Division of Social Studies

Political Studies

Politics can be understood in many ways: as a struggle for power over other people, groups, and nations; as a social process that determines who has what kinds of authority and how this affects particular communities; as a series of conversations or disputations about what counts as a “public problem” and how to address public problems; or as an art or science of institutional design, especially the design of governments and international institutions. However it is defined, politics matters. Political outcomes shape the choices we can make as individuals and the fates of communities, nations, and states.

The Political Studies Program at Bard welcomes students who care about politics and want to reason critically about political outcomes and debates at the local, national, and international levels. The program intends to inform responsible participation in American and global public affairs. It also prepares students for work and/or further study in political science, international affairs, public policy, law, cultural studies, and related fields.

Areas of Study
At Bard, six broad clusters of political studies are identified: political theory, American politics, comparative politics, political economy, public law, and international relations. The clusters necessarily overlap one another and other fields. Students are encouraged to combine courses in political studies with relevant courses in other disciplines, such as history, economics, sociology, and literature.

Prior to Moderation, a student must have taken at least four courses in the program, including two from the core curriculum (see “Courses”). After Moderation, students are required to take three politics seminars. Depending on the interests of the student, and with the approval of the academic adviser, one of the seminars may come from a related social science discipline, such as economics or sociology; from study abroad; or from Bard’s Global and International Affairs (BGIA) Program in New York City. All students are required to complete a Senior Project that examines a political problem/puzzle or that synthesizes the political science literature on a major subject, such as democracy, development, or war.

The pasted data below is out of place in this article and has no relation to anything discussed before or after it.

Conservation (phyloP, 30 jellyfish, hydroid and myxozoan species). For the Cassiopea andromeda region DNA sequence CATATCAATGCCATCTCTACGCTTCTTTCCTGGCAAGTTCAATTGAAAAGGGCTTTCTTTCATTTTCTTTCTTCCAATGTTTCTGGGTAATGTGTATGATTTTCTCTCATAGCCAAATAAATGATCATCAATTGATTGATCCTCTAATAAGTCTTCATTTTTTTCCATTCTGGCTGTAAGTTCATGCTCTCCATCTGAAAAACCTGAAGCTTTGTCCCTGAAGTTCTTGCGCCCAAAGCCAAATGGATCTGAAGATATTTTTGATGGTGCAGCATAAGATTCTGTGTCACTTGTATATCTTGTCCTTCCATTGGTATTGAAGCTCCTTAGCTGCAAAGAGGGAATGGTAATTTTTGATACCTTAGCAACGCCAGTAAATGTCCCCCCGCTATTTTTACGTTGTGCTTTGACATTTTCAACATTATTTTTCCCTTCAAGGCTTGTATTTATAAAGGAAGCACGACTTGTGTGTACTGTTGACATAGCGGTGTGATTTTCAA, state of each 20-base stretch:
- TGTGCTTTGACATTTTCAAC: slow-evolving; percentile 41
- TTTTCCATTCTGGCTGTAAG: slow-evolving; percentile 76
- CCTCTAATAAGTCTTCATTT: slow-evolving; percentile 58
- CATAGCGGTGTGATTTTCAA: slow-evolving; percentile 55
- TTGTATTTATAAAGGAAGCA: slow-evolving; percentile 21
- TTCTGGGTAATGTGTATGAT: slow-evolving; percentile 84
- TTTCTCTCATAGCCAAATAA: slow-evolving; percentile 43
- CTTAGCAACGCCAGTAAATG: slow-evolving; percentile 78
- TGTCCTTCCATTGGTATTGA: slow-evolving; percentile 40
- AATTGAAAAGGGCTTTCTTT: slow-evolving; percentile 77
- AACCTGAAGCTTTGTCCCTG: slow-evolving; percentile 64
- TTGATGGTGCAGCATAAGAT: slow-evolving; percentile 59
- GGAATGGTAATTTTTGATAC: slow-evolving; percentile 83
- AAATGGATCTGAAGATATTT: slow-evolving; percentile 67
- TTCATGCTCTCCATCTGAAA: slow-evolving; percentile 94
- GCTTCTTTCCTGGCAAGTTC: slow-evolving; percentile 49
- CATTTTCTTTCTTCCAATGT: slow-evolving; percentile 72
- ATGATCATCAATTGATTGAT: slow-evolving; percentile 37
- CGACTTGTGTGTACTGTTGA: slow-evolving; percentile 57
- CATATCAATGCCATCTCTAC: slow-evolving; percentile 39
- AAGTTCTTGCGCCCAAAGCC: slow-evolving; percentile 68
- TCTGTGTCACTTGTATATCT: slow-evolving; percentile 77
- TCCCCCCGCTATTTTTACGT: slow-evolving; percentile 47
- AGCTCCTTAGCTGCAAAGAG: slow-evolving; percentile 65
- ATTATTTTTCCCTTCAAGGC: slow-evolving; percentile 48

Recent Senior Projects in Political Studies

  • “Aloha ’Aina: The United States Military and Its Controversial Use of Hawaiian Land”
  • “Assessing the Theory of Demographics as Destiny and Patterns of Bloc Voting in the United States”
  • “From 1890 to Today, Nothing’s Changed: Gentrification in Harlem and the Abuse of Eminent Domain”
  • “A Phenomenology of Homelessness: Hannah Arendt in Conversation with the Syrian Refugee Crisis”
Political Studies offers a core curriculum comprising the following courses: Introduction to Political Thinking, Comparative Politics, American Politics: Issues and Institutions, Political Economy, Foundations of the Law, and International Relations. In addition to this curriculum, the program offers a wide range of courses in area studies (Africa, Latin America, East Asia, and the Middle East) and thematic seminars on American foreign policy, international security, democratization, terrorism, civil society, development, and political methodology, among other topics.